where x represents the frequency of each converted character and y the numerical value of each character.
Taking into account the specific features of the aforementioned variables it is easy to ascertain that these may be used in the next stage.
2.4 Decision stage of computational geometry method
In this stage subset
intersects a new subset , which came from the processing of another set , on the Cartesian plane (Figure 2).
Figure 2. Decision stage between two different onion algorithm procedures
The correlation of investigated subsets , is decided based on the following experimental conditions:
If the above subsets are intersected, the degree of correlation is extracted by using the fraction of the common intersection and the area of the original convex set. In more detail, if we consider that and the corresponding areas of these convex polygons are , and , then the degree of the correlation of subset with regard to subset is extracted as follows:
(1)
In our case if , then
the system decides that the two compared subsets and are not correlated (Figures 3 and 4).
Figure 3. Procedure of correlating the two smallest convex polygons, extracted using the onion layer method (see Figure 2)
In this way degree is the defining factor in categorizing two investigated texts.
Figure 4. Case of categorization in the same category. The green area is the common area of the compared text categorization documents
3 Experimental part
3.1 Data acquisition
In this study we tested the proposed method in three different semantic categories:
 Five documents (A_{1, } A_{2, } A_{3, } A_{4 } and A_{5}) concerning Money and Marketing with the Reuters21578 collection as a source.
 Five documents (B_{1}, B_{2}, B_{3}, B_{4 } and B_{5}) concerning computational geometry with common keywords: Computational, Geometry, Algorithm, Onion Algorithm and Fingerprint Verification
 Five documents (C_{1, } C_{2, } C_{3, } C_{4 } and C_{5}) concerning the AIDS virus from the Reuters21578 collection
Each text had about 500 characters (with spaces), or about 100 words.
3.2 Implementation of the algorithm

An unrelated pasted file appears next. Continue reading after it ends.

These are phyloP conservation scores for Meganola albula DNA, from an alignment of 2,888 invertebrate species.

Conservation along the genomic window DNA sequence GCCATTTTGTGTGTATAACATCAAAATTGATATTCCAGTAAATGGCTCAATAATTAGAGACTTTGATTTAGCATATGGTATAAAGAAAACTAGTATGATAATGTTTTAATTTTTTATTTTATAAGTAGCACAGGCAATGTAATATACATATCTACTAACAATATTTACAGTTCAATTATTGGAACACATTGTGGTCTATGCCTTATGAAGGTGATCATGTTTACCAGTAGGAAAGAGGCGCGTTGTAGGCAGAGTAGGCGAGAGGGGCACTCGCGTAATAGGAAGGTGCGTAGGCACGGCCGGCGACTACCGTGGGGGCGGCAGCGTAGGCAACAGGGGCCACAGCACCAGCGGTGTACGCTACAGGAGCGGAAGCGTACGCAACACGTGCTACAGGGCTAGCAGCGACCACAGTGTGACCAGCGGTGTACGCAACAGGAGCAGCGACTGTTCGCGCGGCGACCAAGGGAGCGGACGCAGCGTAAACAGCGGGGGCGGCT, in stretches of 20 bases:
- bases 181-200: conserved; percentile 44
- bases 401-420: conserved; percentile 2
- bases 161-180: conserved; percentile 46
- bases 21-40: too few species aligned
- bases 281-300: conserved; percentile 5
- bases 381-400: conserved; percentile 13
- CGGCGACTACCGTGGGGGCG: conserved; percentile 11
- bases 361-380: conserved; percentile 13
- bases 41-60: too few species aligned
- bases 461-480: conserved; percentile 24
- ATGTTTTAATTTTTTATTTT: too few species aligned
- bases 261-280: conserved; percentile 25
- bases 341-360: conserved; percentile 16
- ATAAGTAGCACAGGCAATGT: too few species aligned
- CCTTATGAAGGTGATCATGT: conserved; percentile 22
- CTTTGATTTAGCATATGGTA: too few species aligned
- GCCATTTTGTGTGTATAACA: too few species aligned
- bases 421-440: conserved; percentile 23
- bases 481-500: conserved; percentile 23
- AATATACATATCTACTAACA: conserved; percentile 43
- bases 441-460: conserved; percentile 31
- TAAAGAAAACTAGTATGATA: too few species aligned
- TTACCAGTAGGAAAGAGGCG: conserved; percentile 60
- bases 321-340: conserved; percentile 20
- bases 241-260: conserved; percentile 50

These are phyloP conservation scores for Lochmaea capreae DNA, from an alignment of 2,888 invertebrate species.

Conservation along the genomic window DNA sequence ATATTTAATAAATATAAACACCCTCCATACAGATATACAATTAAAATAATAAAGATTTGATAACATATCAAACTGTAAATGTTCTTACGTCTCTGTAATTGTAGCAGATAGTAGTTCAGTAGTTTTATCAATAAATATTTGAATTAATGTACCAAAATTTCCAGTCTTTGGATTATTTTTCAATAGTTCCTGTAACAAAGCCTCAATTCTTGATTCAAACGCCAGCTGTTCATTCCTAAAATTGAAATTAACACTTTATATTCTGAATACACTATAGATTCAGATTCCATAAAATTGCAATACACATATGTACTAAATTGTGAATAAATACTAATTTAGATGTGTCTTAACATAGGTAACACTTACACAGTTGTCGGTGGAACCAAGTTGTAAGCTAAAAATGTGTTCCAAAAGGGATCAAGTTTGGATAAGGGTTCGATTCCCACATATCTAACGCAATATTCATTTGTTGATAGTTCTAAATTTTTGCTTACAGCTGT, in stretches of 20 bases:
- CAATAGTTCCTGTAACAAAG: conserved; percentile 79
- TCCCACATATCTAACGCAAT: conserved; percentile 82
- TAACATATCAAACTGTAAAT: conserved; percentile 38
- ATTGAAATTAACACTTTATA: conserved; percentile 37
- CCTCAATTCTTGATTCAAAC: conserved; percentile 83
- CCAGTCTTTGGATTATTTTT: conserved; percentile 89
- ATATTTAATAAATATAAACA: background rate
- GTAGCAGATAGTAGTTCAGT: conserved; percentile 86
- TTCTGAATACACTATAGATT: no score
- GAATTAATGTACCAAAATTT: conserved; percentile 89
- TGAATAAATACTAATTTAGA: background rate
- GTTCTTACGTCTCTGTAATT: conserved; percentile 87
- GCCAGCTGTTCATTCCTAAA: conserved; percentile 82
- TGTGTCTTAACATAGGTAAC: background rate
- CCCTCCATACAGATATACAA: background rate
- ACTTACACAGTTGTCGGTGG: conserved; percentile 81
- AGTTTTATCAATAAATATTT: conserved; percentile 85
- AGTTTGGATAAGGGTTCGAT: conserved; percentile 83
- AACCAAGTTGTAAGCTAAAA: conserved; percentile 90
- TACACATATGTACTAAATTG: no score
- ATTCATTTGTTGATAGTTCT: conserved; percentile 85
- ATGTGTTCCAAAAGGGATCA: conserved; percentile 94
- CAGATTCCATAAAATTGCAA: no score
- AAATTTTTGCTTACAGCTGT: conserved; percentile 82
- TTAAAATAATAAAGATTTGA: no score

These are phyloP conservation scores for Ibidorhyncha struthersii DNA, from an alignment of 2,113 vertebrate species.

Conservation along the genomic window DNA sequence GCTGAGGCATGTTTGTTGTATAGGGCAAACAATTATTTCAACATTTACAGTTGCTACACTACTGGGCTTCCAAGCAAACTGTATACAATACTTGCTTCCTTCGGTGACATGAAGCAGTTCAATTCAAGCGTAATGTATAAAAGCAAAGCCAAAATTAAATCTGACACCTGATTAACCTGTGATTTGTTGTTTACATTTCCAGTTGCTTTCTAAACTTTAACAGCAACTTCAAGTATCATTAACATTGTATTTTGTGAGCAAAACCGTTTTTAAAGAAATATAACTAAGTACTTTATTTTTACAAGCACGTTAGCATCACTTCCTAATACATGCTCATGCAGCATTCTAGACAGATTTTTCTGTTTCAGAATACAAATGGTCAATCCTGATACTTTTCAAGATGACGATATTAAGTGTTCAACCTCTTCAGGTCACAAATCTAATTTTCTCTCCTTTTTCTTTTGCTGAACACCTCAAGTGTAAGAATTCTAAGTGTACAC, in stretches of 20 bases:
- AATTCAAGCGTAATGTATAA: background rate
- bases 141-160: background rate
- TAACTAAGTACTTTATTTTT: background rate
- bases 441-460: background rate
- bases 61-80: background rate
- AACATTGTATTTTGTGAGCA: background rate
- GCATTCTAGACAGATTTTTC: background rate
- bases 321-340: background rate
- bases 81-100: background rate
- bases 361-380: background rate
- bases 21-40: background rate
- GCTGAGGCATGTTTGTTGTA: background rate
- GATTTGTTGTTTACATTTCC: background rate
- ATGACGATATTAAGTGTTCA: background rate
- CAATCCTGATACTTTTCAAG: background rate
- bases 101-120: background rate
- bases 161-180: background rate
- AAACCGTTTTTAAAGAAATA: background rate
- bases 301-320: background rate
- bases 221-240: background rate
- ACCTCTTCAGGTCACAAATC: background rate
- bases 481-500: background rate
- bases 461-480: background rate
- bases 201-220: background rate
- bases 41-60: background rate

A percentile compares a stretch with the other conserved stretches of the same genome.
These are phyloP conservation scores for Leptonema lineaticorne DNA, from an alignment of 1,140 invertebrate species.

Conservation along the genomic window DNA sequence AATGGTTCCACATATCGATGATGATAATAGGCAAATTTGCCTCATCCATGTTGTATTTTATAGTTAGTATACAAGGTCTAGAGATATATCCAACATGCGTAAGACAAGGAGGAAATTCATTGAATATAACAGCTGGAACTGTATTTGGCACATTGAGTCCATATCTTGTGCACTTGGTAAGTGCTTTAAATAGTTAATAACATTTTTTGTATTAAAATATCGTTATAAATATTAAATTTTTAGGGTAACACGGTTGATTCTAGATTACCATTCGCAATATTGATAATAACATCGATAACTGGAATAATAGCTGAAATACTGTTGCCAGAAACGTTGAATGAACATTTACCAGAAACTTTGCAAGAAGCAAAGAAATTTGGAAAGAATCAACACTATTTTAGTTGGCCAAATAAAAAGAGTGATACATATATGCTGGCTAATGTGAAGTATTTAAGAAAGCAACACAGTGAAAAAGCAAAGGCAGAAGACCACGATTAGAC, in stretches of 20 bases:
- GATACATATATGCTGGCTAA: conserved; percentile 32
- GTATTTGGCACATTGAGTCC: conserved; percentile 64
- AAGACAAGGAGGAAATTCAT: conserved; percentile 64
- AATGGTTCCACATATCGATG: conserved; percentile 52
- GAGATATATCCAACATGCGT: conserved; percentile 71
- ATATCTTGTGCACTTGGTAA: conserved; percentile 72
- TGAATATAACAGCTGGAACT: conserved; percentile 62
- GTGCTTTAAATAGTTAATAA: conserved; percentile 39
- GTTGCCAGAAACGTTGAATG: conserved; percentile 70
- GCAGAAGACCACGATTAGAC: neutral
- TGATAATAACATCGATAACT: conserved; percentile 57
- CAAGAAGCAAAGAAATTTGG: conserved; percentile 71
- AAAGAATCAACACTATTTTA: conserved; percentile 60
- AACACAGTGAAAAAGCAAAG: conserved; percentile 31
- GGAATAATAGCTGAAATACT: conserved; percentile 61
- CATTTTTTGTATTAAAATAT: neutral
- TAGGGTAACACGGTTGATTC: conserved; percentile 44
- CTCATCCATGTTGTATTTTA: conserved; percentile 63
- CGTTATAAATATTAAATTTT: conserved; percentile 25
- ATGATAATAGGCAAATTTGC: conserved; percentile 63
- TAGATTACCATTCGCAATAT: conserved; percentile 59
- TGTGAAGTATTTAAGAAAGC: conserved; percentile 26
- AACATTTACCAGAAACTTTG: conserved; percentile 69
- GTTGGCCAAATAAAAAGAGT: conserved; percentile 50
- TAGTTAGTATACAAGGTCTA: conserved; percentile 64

The implementation of the algorithm takes place using the following steps.
In the preprocessing stage we selected a text from each category and submitted it for numerical conversion using the following algorithm implemented via Matlab function double.m.
For example, we took the following text from the third category (AIDS and Virus), which we called C_{1}:
West German chemical group Bayer AG <BAYG.F> said it had received claims for damages from haemophiliacs who allege they were infected with AIDS through a blood plasma produced by a Bayer subsidiary. Bayer's shares fell 13 marks to close at 292 in Frankfurt today. Dealers said a newspaper report about possible huge claims for damages triggered off the share selling in Bayer, other pharmaceuticals and insurance companies. Bayer said in a statement it was insured against claims and had received two.
This text was submitted to numerical conversion, and a vector of a set number was constructed.
The same procedure was followed for other selected texts from the three categories.
In the processing stage vector was put on the Cartesian plane and the onion algorithm was applied, thus isolating the characteristic smallest convex polygon (vector ). This algorithm was implemented via Matlab algorithms convex2.m.
This procedure was repeated for the other vectors until we finally isolated the 15 smallest convex polygons or vectors where n=1 ... 15
An example of this procedure is presented in Figures 5 and 6.
Figure 5. Implementation of the onion polygon of text C_{1} using vector
Figure 6. Isolation of the smallest convex polygon of text C_{1} or vectors ,